Author(s): Mttnen T, Paimela L, LeirisaloRepo M, Kautiainen H, Ilonen J,
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Abstract OBJECTIVES: To investigate the prognostic significance of clinical and genetic markers on the outcome of patients with recent-onset rheumatoid arthritis (RA) treated actively with slow acting antirheumatic drugs (SAARDs). METHODS: A total of 142 consecutive patients with early RA (median disease duration of 7 months) were treated according to the "sawtooth" strategy and prospectively followed up for an average of 6.2 years. Several clinical parameters at start as well as genetic markers were related to the functional outcome (ARA Functional class and HAQ disability score) and radiographic joint damage (Larsen's score) at the latest visit. RESULTS: In logistic regression analysis only Mallya score (including morning stiffness, pain scale, grip strength, Ritchie's articular index, haemoglobin, and erythrocyte sedimentation rate) at baseline, and Mallya score and rheumatoid factor (RF) positivity at one year were found to be of significance with respect to the radiographic outcome of the patients. Furthermore, at the latest visit HAQ score was related to radiographic score. At baseline the mean ages of the DR4 positive patients and the patients with RA associated DR alleles were statistically significantly lower than those without the above mentioned risk factors (44 v 49, p = 0.03 and 41 v 53, p = 0.04, respectively). However, these genetic markers had no prognostic significance on the functional or radiographic outcome of the patients. CONCLUSION: High clinical disease activity at baseline and RF positivity especially at one year after the institution of SAARD treatment are the best predictors of poor prognosis in early RA. However, from the clinical point of view, the disease outcome of an individual patient with early RA, cannot be predicted accurately enough by present means.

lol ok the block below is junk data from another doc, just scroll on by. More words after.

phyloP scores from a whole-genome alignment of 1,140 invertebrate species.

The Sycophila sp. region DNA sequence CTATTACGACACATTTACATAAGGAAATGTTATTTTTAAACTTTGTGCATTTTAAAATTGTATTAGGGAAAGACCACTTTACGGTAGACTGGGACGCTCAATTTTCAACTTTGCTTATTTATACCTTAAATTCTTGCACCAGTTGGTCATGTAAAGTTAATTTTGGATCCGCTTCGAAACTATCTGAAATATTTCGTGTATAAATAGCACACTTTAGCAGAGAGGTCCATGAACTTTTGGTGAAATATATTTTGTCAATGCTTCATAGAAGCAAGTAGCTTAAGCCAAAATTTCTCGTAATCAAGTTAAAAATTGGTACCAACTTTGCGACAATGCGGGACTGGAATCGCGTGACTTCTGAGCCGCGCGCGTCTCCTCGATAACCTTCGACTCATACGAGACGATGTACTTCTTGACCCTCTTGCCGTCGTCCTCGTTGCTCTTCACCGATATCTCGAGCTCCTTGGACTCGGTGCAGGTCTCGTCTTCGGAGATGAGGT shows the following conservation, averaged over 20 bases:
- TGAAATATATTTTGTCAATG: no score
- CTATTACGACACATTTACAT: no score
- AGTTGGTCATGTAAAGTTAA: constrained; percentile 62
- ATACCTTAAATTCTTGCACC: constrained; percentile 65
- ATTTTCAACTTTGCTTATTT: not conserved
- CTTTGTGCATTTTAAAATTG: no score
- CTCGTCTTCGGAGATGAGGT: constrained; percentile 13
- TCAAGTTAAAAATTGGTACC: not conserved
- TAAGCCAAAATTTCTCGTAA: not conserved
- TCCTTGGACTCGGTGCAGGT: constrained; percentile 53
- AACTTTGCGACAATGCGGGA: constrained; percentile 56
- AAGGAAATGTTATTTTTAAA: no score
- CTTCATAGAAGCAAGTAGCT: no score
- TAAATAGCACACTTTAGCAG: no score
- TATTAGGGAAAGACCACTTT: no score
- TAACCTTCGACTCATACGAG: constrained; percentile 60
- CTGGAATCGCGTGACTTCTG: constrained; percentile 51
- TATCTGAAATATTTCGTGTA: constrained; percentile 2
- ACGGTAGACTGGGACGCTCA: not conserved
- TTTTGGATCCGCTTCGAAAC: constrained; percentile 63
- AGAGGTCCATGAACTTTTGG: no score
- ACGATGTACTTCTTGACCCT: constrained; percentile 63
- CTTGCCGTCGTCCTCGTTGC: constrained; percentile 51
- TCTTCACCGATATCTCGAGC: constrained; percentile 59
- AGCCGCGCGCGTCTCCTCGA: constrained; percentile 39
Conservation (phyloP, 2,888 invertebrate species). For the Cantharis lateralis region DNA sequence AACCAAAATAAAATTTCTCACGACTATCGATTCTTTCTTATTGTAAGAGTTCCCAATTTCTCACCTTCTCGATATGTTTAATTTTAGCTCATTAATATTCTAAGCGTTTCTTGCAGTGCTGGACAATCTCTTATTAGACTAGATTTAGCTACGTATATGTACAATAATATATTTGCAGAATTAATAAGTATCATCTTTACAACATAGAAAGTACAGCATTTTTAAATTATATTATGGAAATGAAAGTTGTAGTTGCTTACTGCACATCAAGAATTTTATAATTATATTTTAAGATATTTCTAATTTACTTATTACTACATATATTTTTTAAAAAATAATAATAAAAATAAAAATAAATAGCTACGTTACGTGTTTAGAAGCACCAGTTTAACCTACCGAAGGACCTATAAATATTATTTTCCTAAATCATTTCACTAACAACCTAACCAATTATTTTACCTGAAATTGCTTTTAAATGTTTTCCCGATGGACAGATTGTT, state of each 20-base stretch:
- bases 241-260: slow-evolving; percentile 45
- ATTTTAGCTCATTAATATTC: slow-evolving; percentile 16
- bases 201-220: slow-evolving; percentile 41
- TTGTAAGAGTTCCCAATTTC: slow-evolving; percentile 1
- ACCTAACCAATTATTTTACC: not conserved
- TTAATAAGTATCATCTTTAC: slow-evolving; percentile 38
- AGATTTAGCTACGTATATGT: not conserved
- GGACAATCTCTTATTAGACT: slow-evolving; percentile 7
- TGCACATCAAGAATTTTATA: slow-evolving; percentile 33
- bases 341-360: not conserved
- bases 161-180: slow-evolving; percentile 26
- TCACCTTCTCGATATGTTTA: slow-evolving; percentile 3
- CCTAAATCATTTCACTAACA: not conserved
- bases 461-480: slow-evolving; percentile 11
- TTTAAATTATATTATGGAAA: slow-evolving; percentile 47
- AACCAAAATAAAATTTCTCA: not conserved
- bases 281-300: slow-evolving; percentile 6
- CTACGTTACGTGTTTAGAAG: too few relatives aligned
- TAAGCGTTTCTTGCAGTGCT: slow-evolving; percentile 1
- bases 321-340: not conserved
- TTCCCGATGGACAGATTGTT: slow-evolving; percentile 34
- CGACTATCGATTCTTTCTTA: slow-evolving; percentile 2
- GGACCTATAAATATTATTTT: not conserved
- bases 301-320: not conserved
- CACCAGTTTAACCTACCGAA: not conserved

This article was published in Ann Rheum Dis
and referenced in Journal of Clinical & Cellular Immunology